John O’Meara, associate professor and chair of physics, was part of a team awarded over $500,000 in a grant from NASA to understand how galaxies spread heavy elements throughout the universe. He was appointed to the Large UltraViolet Optical InfraRed (LUVOIR) telescope Science & Technology Definition Team by NASA, has had a number of publications accepted in journals, was an invited speaker/participant at an Arizona workshop and an invited colloquium speaker at Durham University in England; and, was a participant at the Thirty Meter Telescope Science Forum in Kyoto, Japan.

Reza Ramazani, professor of economics, in recent months has published several book reviews in his field appearing in Choice, a publication of the Association of College and Research Libraries. He also was invited to be part of 10 different panel discussions at 68th Annual Conference on World Affairs (CWA) at University of Colorado in Boulder, Co. on April 4-8. He also was on a local TV panel discussing employment in the 21st century.

Maria Rinaldi, web support specialist for the Admission Office, was elected as a pledged delegate for Bernie Sanders in late May at the Democratic State Convention. She is writing a blog post about her campaign to become a delegate.

Alayne Schroll, professor of chemistry and Leavy Family Chair in Chemistry, joined with Alexandru Sasuclark (biochemistry major, 2016) to present a research poster titled  “Synthesis, Purification, and Characterization of N-(9-fluorenylmethoxycarbonyl)-Se-tert-butylthio-L-selenocysteine” at the American Chemical Society National Meeting in San Diego CA on March 14, 2016.

Jonathan Silverman, chair of the Education Department, wrote an article, “Becoming empathic storytellers: A curriculum for developing cultural,” that was selected and now published in the book Cultural Sensitivity in a Global World: A Handbook for Teachers. He also co-authored (with Dean Jeffrey Ayres) “Sense of place and resiliency through innovative interdisciplinary curriculum” that was included in the spring, 2016 Journal of Sustainability Education.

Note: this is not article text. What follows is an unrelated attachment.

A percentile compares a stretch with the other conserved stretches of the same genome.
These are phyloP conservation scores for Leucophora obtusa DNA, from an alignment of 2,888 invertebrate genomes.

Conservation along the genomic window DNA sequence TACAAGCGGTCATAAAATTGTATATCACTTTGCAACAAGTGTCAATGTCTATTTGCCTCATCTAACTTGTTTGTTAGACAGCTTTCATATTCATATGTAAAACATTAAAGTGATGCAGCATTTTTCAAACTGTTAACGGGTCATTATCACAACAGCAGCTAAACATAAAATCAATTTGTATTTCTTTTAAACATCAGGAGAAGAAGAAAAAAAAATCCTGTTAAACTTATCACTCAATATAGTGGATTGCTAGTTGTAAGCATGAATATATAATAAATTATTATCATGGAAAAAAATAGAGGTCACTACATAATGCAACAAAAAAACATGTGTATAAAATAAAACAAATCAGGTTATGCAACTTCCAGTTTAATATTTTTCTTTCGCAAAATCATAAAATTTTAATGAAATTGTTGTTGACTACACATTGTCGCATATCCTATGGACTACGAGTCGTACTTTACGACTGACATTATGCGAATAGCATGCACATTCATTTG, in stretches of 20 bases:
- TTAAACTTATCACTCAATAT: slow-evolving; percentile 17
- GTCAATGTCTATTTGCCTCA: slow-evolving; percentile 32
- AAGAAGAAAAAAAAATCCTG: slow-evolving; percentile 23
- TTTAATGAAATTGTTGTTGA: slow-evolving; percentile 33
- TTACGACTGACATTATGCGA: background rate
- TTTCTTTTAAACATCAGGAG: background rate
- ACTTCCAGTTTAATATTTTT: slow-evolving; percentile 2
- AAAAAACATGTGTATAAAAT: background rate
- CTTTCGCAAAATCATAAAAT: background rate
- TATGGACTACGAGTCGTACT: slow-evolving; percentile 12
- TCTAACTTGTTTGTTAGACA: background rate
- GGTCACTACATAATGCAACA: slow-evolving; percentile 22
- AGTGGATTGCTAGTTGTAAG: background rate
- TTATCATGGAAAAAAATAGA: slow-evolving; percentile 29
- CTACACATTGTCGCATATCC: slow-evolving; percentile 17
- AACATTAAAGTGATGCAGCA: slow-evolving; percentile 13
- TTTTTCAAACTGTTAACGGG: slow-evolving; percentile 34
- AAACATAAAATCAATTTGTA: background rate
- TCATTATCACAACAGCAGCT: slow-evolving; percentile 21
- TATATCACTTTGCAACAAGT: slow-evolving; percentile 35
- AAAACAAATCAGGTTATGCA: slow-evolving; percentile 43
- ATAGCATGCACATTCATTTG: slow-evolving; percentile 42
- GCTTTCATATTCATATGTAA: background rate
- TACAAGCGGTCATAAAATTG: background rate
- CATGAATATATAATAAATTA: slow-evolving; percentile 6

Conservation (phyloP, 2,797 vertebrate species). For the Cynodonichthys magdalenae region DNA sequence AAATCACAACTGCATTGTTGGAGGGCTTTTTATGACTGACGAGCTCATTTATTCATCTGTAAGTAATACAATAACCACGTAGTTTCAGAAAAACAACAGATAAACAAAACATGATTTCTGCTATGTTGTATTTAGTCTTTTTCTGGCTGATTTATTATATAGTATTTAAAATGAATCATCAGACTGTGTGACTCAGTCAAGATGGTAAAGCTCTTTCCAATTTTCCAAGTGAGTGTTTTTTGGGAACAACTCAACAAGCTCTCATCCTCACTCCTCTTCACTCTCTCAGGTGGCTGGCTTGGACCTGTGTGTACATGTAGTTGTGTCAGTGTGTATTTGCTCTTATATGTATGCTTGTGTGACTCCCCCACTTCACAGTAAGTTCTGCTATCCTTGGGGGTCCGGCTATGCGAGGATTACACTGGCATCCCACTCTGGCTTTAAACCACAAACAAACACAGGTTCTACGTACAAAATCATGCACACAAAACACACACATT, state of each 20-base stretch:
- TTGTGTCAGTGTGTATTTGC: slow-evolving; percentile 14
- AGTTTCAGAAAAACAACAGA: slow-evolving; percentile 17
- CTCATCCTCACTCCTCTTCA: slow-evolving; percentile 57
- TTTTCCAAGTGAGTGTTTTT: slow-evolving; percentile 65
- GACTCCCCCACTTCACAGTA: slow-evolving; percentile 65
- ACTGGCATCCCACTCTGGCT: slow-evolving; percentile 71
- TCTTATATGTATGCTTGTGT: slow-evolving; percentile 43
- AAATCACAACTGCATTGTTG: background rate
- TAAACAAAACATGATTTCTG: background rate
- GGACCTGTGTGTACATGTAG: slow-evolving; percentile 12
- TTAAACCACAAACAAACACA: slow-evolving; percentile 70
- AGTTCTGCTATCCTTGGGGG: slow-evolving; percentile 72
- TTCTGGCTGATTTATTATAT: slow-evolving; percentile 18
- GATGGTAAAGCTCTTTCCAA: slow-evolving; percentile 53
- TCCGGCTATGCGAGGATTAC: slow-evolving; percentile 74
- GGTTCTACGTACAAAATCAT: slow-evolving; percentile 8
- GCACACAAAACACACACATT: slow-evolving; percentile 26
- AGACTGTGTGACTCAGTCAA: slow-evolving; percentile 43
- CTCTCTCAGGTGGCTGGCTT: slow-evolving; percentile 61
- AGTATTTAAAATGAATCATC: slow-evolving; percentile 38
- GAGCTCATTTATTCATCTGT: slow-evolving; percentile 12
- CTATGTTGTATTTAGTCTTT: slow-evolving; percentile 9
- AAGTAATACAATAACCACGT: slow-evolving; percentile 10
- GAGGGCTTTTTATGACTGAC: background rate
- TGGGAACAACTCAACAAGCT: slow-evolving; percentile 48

Michael Stefanowicz, assistant director of admission, in early June co-presented at the New England Association of College Admission Counseling Annual Meeting & Conference, on the topic, “Standards Based Learning and the College Admission Process,” with several educators and business people from across New England.

Susan Summerfield, professor of fine arts/music and the College organist, was to present a recital with violinist Fran Pepperman Taylor of the College’s adjunct Fine Arts faculty, on June 12 in the Chapel of Saint Michael the Archangel on the Saint Michael’s campus, as part of the annual meeting of the Vermont chapter of the American Guild of Organists. Each year this group chooses an Artist of the Year, and this year they chose Susan for that honor.

Jeffrey Trumbower, professor of religious studies, presented a paper titled “The Use of Scriptures to Construct a Coherent Afterlife Scenario in ‘Against Plato, On the Cause of the Universe,’ often attributed to Hippolytus” at the Annual Meeting of the North American Patristics Society in Chicago, May 27, 2016.  He also organized and presided over a panel of four papers devoted to studying views about the afterlife in Early Christianity.

Thomas Van Dzura, instructor of accounting and chief financial officer for the Society of Saint Edmund, was featured along with his family in a two-page profile article that appears on pages 20 and 22 of the June 2016 edition of Vermont Catholic, a monthly publication of the Diocese of Burlington. It’s about a 5K race in which he goes the extra mile for family and faith.

Joan Wry, associate professor of English, presented a paper, “’Quiver down, with tufts of tune’: Emily Dickinson’s Palpable Soundscapes,” at the MLA Convention in Austin, TX in January 2016.  Joan recently had a second paper, “Landscapes and Mindscapes:  Deep Mapping in Edward Hitchcock’s Geology and Emily Dickinson’s Poetry,” accepted for the 2017 MLA Convention to be held next January in Philadelphia.